Green chemistry co-founder wins Perkin Medal — Dr. John Warner
Town Crier Correspondent
Dr. John C. Warner, a Wilmington, Delaware, resident, has been awarded the 2014 Perkin Medal by the Society of Chemical Industry, the highest honor in American applied chemistry.
Joining a list of the greatest scientists and inventors in U.S. history who have received this award, Dr. Warner is one of the original founders of green chemistry, the science of designing materials and processes that reduce or eliminate the use and or generation of hazardous material.
In search of greener fracking for natural gas
Hydraulic fracturing, better known as fracking, propels fluids deep into the earth to break up rock and release natural gas. It's an impressive feat of engineering that collects a relatively clean-burning fuel, but it has issues. Scientists have linked the process to mild seismic activity. It also uses lots of water and many toxic chemicals.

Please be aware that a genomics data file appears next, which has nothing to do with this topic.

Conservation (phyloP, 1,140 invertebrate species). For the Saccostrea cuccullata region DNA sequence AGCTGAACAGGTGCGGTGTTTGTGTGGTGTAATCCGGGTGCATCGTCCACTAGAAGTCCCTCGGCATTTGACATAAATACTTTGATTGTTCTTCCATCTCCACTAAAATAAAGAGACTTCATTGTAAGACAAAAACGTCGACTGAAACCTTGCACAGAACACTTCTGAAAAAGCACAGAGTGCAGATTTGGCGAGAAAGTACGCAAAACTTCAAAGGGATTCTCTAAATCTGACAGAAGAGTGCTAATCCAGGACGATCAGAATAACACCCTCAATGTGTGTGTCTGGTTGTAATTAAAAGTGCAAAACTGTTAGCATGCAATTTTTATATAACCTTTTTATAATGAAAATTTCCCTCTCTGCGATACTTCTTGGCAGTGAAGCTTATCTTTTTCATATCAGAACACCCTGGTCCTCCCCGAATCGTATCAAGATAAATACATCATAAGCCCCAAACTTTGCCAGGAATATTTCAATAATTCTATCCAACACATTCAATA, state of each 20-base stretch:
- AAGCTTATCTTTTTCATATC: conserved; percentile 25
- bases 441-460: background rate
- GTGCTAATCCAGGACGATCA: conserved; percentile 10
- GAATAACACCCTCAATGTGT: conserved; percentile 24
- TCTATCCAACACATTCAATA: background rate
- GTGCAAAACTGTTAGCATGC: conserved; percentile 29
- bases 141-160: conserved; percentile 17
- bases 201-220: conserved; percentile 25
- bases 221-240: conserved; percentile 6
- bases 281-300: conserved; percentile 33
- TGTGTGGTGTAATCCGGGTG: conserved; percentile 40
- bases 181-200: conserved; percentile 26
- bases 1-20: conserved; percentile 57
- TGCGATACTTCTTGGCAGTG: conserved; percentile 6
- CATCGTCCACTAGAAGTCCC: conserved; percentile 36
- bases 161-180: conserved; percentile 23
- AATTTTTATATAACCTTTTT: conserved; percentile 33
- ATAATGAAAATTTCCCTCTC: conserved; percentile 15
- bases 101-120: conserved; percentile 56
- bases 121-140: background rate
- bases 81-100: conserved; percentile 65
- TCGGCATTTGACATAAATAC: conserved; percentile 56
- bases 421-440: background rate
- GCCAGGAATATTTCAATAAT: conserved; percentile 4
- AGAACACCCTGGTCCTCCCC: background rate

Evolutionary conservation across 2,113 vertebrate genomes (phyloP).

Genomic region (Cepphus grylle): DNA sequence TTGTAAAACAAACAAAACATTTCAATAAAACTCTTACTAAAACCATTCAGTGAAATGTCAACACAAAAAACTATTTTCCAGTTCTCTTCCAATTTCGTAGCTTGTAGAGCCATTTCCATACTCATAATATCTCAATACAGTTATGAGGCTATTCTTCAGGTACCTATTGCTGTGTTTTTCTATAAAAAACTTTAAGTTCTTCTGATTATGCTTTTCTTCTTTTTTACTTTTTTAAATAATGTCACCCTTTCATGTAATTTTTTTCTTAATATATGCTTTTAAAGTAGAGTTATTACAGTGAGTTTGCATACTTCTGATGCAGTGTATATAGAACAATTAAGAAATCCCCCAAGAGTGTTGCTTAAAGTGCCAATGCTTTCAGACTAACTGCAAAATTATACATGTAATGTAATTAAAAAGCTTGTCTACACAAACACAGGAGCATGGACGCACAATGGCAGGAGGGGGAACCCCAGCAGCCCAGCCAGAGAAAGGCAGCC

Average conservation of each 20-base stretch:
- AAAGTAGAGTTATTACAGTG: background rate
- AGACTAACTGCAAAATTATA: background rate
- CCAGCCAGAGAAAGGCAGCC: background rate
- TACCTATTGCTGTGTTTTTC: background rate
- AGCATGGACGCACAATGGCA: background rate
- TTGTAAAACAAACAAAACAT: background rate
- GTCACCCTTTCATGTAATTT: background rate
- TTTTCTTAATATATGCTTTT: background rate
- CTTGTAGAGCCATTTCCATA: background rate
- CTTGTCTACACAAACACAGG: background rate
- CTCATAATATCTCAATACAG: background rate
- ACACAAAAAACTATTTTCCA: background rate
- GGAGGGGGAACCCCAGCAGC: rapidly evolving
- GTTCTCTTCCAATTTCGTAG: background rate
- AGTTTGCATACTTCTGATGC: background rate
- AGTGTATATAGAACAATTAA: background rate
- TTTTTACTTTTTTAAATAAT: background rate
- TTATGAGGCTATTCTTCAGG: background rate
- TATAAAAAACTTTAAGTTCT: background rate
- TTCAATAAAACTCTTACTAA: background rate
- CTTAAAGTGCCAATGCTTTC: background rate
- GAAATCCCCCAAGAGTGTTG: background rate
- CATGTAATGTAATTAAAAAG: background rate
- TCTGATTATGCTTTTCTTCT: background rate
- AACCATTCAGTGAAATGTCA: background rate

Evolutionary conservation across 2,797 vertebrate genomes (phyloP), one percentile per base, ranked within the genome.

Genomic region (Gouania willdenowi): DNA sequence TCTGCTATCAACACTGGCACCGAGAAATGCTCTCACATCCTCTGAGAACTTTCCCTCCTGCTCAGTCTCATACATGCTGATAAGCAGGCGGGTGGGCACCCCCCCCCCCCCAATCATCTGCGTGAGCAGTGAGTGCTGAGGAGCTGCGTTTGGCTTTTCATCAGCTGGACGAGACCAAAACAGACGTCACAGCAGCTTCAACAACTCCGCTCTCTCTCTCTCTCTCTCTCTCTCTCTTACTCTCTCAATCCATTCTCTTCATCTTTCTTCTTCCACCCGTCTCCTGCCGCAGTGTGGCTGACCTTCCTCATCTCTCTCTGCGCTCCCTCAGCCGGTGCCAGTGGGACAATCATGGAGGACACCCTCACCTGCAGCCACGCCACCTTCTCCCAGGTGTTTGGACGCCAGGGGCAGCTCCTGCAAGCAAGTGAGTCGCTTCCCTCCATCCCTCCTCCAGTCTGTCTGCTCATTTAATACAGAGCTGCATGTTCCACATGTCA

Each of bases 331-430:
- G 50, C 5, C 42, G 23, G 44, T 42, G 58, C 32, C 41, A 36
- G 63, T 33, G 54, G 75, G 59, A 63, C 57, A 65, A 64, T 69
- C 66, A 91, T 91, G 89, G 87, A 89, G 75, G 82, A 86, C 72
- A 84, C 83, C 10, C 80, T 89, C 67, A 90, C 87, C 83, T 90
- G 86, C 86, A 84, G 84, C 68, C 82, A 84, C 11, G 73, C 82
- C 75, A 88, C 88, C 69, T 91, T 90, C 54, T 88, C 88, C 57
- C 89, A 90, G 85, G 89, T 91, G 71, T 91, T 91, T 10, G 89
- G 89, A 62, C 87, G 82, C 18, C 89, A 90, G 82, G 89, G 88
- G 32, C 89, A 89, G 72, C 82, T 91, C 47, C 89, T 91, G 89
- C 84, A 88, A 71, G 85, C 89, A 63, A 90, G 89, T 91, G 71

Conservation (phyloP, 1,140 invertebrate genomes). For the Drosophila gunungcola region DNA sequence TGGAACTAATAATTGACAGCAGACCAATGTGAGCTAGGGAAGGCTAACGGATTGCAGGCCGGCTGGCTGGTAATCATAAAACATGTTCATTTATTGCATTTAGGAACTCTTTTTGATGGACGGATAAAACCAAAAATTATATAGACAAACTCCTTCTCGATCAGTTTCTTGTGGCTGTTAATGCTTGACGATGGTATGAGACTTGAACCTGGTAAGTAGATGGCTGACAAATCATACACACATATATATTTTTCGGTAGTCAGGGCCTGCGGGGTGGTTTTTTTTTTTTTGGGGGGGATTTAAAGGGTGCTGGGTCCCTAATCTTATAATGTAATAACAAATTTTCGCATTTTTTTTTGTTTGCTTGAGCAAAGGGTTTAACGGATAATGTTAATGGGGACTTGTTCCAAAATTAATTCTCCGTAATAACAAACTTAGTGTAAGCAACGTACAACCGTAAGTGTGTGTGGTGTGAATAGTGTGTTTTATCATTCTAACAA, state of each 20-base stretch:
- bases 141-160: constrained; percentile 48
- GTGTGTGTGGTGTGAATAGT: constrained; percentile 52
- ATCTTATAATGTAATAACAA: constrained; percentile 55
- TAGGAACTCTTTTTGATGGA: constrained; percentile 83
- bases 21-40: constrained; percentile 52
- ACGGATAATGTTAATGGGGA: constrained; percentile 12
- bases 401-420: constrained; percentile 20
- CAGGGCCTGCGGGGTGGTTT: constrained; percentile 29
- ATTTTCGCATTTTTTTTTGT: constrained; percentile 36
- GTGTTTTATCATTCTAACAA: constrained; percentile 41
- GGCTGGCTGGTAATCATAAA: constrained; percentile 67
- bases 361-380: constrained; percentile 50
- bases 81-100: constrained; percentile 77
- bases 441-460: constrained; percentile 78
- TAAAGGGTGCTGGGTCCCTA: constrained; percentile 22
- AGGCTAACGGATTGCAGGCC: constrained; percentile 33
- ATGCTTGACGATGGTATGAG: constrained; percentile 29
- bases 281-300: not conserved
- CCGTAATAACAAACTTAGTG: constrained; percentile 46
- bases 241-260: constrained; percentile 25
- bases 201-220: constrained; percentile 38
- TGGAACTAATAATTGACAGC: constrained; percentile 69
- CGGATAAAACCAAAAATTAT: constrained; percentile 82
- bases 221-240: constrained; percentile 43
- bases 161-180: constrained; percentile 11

Getting the lead out
The Providence Journal (opinion)
Efforts to reduce the hazard of lead paint in older Rhode Island homes have begun to pay off. According to a five-year study, houses brought into compliance with the state’s landmark lead-paint legislation showed significant reductions in blood-lead levels among children. Researchers involved in the study declared this vital evidence that mitigation efforts can succeed.
Recycling center takes textiles, paint soon
The Ridgefield Press
Recycling isn’t just about bottles and cans, and Ridgefield, Connecticut's recycling center is expanding what it will take. Textile products and used shoes are now accepted at the center, and arrangements to recycle paint are in the works.
Bins for recycling cloth goods and shoes were set up at the recycling center on South Street recently by a Massachusetts-based firm.
ADEQ announces e-waste grants funding
ADEQ via KTHV-TV
The Arkansas Department of Environmental Quality is making grants available through its Electronic Waste Grants Program for 2014.